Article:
Kanawa runs a bunch of quite good value tours. Trips to Komodo, Rinca, Manta Point, the fishing village and a bat viewpoint are all on offer. Like everything else, organisation can be lacklustre: boats are available then suddenly not available, then just as suddenly available again. Beanbags which used to be taken on the tours are not anymore, because they “belong to the bar”, but the bar doesn’t open till 18:00, by which time the tours are mostly back. See “management issue”.
We were told Kanawa Island is privately owned by a group of Europeans and an Indonesian, and they’ve done some great work setting up solar power, running community projects and initiating reef preservation activities. We understand from various sources that the island is up for sale for anything from 3 to 5 million euros, depending on who we spoke to. None of the owners were on the island during our stay, but one assumes that trying to flip the island would explain some of the issues.
If it was sold, you could probably bid farewell to this as a flashpacker island as it would almost certainly move well into the high-end price bracket, which would be a great shame. It’s a double shame as some minor straightforward improvements to the accommodation and the restaurant would make it a truly great place to stay.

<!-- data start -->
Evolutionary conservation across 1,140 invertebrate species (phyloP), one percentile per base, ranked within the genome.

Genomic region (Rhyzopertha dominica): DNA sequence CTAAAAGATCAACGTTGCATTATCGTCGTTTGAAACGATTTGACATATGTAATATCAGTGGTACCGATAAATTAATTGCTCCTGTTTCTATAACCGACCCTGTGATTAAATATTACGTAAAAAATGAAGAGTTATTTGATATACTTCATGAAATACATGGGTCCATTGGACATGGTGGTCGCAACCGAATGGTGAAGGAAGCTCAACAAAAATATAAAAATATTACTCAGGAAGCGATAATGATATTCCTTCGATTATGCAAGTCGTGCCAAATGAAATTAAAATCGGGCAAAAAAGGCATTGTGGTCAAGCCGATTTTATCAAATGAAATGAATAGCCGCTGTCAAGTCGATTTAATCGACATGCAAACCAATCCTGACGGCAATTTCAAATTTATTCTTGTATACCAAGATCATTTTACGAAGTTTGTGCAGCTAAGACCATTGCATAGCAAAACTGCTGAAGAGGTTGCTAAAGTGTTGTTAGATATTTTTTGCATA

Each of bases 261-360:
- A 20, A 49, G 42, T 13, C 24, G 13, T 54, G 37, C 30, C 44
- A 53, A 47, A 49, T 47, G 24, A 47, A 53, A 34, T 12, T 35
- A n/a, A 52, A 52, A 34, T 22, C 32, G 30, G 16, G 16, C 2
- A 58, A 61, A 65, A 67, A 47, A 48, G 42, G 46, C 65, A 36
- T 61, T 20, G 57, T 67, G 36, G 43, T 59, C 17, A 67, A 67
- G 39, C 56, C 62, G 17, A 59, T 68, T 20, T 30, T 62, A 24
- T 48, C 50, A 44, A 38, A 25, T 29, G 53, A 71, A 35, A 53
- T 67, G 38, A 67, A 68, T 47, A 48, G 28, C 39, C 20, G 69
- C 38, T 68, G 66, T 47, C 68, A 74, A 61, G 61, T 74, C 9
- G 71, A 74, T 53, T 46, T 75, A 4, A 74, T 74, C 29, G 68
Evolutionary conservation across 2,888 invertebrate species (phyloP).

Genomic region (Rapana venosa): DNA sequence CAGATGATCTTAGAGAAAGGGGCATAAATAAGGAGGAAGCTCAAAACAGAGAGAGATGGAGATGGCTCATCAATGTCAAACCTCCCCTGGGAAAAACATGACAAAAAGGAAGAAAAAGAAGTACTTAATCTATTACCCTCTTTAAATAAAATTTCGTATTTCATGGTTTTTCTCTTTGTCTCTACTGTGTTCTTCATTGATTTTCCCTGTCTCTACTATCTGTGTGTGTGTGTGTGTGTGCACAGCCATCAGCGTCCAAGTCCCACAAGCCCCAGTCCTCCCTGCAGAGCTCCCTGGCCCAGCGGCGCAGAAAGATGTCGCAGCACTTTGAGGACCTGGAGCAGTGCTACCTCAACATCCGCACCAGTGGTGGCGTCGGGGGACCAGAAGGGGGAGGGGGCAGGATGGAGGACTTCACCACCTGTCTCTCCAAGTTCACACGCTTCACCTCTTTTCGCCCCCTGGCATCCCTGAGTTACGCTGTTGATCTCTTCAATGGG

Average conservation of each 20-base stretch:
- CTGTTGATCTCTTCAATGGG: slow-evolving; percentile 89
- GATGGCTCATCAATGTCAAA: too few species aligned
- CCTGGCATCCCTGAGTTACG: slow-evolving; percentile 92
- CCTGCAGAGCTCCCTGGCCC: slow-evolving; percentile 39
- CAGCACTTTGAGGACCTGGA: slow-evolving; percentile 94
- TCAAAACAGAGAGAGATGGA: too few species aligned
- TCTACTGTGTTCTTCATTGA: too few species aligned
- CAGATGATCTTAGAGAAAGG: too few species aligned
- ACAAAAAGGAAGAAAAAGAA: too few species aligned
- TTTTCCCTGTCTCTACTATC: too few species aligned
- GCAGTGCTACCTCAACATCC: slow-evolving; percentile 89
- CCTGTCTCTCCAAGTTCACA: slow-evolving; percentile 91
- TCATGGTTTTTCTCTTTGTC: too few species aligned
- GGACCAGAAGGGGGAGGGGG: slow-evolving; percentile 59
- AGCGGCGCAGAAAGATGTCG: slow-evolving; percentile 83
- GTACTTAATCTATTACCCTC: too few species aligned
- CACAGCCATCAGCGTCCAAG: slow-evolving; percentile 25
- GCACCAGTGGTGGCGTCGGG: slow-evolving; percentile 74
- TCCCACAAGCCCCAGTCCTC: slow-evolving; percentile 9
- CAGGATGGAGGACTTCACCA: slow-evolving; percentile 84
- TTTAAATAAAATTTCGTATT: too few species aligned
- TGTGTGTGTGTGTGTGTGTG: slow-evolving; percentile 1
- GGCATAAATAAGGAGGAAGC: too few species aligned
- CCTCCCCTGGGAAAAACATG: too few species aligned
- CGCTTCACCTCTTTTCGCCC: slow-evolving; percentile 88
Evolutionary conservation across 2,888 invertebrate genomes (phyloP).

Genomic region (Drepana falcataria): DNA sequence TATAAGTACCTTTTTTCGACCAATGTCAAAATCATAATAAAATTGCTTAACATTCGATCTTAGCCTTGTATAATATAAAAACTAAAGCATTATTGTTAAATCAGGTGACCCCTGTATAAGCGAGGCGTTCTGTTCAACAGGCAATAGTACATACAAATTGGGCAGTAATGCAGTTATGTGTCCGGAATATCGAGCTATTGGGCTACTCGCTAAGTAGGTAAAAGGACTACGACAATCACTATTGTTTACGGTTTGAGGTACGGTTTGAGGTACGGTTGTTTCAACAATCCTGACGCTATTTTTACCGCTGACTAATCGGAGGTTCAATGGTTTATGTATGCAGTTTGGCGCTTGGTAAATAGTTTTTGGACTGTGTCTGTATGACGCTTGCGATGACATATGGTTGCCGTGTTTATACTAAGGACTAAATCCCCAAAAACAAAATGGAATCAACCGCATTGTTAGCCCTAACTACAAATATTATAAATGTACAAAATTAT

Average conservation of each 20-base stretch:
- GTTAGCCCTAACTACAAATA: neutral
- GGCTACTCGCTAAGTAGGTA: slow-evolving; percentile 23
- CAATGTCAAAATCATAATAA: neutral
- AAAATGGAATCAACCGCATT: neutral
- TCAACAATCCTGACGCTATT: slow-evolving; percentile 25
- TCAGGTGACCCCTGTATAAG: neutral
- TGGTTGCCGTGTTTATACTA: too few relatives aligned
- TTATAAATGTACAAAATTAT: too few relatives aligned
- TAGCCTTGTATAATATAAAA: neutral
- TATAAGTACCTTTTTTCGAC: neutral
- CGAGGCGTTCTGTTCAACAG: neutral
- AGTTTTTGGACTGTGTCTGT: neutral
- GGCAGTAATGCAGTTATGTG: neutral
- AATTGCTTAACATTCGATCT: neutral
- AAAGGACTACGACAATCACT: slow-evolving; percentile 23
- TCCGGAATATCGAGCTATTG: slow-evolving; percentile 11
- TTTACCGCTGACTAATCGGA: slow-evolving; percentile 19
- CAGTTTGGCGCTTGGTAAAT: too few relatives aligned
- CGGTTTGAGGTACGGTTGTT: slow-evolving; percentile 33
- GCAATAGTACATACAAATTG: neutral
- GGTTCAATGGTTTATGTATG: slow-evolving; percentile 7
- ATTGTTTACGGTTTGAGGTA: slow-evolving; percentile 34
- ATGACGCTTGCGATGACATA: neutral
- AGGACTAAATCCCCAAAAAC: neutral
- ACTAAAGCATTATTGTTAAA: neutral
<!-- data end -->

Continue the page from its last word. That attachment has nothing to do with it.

So would we return? Yes, but with a battery-powered fan and loads of mosquito repellant so we wouldn’t need to use the mosquito net. We’d also pack a triple dose of patience. We suggest you do the same. Go soon before it vanishes.
Contact details:Kanawa Island. T: (0385) 41 252, (0857) 3850 6180
Email them at: firstname.lastname@example.org
What we were quoted
|Type of room||Low season||High season||Notes|
|Deluxe bungalow||550,000||550,000||No fan.|
|Bungalow fan share b'room||200,000||200,000||Bale bale. No fan, 250,000 rupiah for two people|
|Bungalow fan private b'room||450,000||450,000||No fan.|
Added to Travelfish on: 6th May, 2013
Last visited or updated on: 27th May, 2014
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Kanawa Beach Bungalows map
Kanawa Beach Bungalows
T: (0385) 41 252, (0857) 3850 6180